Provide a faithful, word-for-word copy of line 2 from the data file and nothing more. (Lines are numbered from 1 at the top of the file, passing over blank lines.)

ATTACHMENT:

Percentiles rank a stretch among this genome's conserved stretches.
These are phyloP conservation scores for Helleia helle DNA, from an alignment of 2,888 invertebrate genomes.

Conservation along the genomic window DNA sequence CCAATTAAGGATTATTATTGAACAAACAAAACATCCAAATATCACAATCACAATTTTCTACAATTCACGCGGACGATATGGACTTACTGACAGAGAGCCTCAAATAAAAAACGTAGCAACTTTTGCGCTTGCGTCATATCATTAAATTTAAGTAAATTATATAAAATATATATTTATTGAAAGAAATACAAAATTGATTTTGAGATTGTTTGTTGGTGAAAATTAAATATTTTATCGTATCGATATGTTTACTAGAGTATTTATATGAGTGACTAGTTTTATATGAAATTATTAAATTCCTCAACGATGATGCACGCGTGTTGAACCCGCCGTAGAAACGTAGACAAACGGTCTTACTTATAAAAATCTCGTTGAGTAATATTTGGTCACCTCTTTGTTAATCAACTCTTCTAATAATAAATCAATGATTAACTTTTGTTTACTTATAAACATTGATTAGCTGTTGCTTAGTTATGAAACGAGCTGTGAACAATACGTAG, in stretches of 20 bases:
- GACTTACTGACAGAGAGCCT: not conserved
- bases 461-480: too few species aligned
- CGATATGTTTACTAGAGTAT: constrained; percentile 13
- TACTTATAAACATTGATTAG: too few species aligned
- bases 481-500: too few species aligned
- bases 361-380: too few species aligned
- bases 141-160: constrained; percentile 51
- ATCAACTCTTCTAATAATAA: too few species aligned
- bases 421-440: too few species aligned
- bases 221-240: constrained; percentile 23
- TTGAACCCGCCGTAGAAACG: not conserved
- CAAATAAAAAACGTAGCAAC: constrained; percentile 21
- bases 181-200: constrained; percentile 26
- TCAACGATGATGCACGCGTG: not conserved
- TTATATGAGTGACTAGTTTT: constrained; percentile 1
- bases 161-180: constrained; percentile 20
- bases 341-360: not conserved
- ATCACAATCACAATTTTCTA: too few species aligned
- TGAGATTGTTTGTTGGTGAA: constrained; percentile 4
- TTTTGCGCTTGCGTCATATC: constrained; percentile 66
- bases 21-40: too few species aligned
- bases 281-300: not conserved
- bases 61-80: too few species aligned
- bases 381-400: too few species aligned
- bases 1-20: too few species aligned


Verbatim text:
These are phyloP conservation scores for Helleia helle DNA, from an alignment of 2,888 invertebrate genomes.